Materials Science and Engineering B, 2001. 83: p. 35-41. 2. Ferguson, L.G. and F
. Dogan, Spectral Analysis of Transition Metal-Doped MgO "Matched Emitters" for Thermophotovoltaic Energy Conversion. Journal of Materials Science, 2002.
Author: Ashok Gopinath
Publisher: American Inst. of Physics
Thermophotovoltaic (TPV) technology is a promising new means for the direct conversion of thermal to electric energy. This conference volume presents a broad range of peer-reviewed papers on various potential and current applications.
Thermophotovoltaics(TPV) is acompetingtechnologyfordirectthermal-to-electric
energy conversion. Thermal radiation from a hot source is incident on a filter that
transmits only photons at the peak emission . All other photons are reflected
Author: Sebastian Volz
Publisher: Springer Science & Business Media
Heat transfer laws for conduction, radiation and convection change when the dimensions of the systems in question shrink. The altered behaviours can be used efficiently in energy conversion, respectively bio- and high-performance materials to control microelectronic devices. To understand and model those thermal mechanisms, specific metrologies have to be established. This book provides an overview of actual devices and materials involving micro-nanoscale heat transfer mechanisms. These are clearly explained and exemplified by a large spectrum of relevant physical models, while the most advanced nanoscale thermal metrologies are presented.
... THERMOPHOTOVOLTAIC CONVERTER Michael W. Edenburn Solar Energy
Systems Analysis 4723 Sandia National Laboratories Albuquerque , NM 87185
ABSTRACT A solar thermophotovoltaic ( TPV ) converter uses concentrated ...
Seventh World Conference on Thermophotovoltaic Generation of Electricity
Carlos Algora, Victoria Corregidor. be found . However , the combination MoSiz
IML rare - earth oxide proved its stability at even high temperatures and further
Author: Carlos Algora
Publisher: American Institute of Physics
This book features peer-reviewed papers that were presented at the Seventh World Conference on Thermophotovoltaic Generation of Electricity. Thermophotovoltaic technology is a promising new means for the direct conversion of thermal to electric energy. Its potential applications range from military power, to space propulsion, to commercial products for market niches.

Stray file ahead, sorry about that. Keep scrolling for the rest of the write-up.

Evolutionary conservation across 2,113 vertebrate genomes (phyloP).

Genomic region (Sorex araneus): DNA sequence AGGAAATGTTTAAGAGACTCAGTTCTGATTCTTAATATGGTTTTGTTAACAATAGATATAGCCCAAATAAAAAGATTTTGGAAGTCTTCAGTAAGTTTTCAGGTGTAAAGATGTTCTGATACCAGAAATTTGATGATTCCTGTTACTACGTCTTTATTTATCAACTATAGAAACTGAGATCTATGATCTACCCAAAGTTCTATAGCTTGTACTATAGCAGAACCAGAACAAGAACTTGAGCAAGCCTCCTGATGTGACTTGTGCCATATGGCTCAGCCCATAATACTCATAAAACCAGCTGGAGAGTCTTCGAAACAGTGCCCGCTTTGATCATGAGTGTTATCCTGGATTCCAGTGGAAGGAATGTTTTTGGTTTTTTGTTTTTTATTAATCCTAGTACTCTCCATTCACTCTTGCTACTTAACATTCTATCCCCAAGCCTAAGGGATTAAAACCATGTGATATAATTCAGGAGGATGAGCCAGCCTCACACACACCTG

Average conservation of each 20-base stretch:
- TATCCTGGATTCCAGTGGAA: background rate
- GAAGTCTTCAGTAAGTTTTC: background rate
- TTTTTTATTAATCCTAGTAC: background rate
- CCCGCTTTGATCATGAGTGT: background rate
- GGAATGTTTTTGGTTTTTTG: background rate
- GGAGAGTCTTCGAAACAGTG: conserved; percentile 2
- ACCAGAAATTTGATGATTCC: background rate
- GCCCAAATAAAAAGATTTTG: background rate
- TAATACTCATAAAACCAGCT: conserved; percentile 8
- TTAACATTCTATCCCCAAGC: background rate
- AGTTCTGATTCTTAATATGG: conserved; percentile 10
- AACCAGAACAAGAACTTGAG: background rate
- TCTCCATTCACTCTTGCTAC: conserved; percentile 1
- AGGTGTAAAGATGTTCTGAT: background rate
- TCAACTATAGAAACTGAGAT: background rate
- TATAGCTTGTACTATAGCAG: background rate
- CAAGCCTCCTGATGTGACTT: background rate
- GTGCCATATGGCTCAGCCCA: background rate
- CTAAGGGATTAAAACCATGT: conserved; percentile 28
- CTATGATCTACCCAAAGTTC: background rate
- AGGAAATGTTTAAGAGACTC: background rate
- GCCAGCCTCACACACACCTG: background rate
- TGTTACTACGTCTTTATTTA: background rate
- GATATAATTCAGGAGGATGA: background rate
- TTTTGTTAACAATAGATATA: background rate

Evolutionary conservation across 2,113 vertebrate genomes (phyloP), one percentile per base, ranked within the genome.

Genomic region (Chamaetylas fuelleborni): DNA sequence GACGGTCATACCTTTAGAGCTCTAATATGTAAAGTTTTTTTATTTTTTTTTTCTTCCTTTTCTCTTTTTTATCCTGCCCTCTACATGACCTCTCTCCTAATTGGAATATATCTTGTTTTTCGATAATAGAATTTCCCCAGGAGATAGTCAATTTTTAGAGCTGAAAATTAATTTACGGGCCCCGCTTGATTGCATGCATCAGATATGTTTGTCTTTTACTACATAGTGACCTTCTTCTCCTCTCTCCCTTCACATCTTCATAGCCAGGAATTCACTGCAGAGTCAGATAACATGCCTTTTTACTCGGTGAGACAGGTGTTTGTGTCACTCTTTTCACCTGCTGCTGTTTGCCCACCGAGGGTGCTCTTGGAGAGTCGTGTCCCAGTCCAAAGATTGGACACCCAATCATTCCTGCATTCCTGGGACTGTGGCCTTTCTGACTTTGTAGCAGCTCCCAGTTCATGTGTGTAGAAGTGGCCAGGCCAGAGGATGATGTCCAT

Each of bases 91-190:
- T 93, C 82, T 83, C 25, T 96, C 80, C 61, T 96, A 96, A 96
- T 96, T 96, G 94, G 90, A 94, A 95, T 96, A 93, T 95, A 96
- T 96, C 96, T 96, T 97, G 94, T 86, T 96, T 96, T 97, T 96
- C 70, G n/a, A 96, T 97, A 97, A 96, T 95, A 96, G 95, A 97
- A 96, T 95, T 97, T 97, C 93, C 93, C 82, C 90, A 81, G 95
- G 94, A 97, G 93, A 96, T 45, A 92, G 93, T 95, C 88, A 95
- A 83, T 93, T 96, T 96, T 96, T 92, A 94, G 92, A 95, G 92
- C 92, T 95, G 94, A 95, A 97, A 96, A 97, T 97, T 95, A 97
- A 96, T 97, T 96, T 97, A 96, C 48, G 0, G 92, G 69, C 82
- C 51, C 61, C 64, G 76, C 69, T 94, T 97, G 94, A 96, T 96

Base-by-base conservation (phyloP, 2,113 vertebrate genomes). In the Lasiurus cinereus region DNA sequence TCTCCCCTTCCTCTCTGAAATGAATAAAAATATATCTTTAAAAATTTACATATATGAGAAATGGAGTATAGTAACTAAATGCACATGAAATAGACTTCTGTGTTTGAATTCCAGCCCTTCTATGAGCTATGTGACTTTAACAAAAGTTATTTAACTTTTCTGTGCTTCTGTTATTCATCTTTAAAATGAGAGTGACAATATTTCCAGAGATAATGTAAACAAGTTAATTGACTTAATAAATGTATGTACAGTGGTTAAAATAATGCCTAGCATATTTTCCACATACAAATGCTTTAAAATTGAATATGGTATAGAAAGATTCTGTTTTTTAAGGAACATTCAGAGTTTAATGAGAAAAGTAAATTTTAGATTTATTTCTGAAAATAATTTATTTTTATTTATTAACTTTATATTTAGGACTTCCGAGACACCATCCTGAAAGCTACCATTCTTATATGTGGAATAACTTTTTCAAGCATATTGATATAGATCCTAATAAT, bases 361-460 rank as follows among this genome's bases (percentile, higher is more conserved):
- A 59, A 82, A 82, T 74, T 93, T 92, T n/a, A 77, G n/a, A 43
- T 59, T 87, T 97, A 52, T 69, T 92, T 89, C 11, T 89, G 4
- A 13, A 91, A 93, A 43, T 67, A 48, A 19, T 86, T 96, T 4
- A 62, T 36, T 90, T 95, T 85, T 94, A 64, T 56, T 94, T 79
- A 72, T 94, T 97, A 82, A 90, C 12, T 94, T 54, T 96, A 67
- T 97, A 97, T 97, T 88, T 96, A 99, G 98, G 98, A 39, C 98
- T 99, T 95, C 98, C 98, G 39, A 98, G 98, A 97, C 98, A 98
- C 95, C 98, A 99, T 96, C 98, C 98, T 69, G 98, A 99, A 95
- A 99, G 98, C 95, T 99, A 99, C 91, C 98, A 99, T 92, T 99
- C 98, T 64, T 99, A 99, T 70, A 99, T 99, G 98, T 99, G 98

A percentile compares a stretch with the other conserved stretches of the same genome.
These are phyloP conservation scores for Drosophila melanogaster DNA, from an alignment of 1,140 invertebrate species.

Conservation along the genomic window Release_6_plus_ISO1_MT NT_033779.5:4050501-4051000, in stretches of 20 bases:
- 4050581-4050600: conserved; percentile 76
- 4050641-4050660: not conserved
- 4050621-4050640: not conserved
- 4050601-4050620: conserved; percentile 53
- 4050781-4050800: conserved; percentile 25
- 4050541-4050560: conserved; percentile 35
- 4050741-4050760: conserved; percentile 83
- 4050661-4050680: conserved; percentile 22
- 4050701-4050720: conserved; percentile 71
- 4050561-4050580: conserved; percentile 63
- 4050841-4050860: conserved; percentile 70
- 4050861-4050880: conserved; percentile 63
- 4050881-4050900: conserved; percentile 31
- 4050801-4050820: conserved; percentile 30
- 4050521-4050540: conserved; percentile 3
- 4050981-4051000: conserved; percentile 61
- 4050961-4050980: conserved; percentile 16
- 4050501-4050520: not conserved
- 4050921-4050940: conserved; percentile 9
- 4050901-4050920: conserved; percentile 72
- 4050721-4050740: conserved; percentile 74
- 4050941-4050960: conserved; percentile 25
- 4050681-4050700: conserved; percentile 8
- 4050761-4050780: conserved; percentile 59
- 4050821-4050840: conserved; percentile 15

FUNDING NUMBERS Development and Demonstration of a 25 Watt Thermophotovoltaic Power Source for a Hybrid Power System 6. AUTHOR ( S )
WU - 755-1A - 02-00 NAS3-97197 Edward Doyle , Kailash Shukla , and
Christopher Metcalfe ...
133 L . Broman and J . Marks Radioisotope Thermophotovoltaic System Design
and its Application to an Illustrative Space Mission A . Schock and V . Kumar
Analysis of Solar Thermophotovoltaic Test Data from Experiments Performed at ...
However, it uses infrared radiation rather than light from the sun. TPV may be envisaged as a means of conservation of energy, as stand-alone item for some specific purpose (such as military applications), or in the domestic arena.
Author: Timothy J. Coutts
Publisher: Amer Inst of Physics
The proceedings from the September 2002 Rome conference comprise 47 papers edited by Timothy J. Coutts (National Renewable Energy Laboratory, Colorado), Guido Guazzoni (US Army Central Electronic Command), and Joachim Luther (Fraunhofer Institute for Solar Energy Systems, Germany). Papers on systems
Thermophotovoltaic. and. Thermophotonic. Conversion. 9.1. Introduction. One
way of reducing the energy loss on light absorption that occurs in a conventional
cell is to reduce the average energy of the photon absorbed by it. This is the
Author: Martin A. Green
Publisher: Springer Science & Business Media
Category: Technology & Engineering
Photovoltaics, the direct conversion of sunlight to electricity, is now the fastest growing technology for electricity generation. Present "first generation" products use the same silicon wafers as in microelectronics. "Second generation" thin-films, now entering the market, have the potential to greatly improve the economics by eliminating material costs. Martin Green, one of the world’s foremost photovoltaic researchers, argues in this book that "second generation" photovoltaics will eventually reach its own material cost constraints, engendering a "third generation" of high performance thin-films. The book explores, self-consistently, the energy conversion potential of advanced approaches for improving photovoltaic performance and outlines possible implementation paths.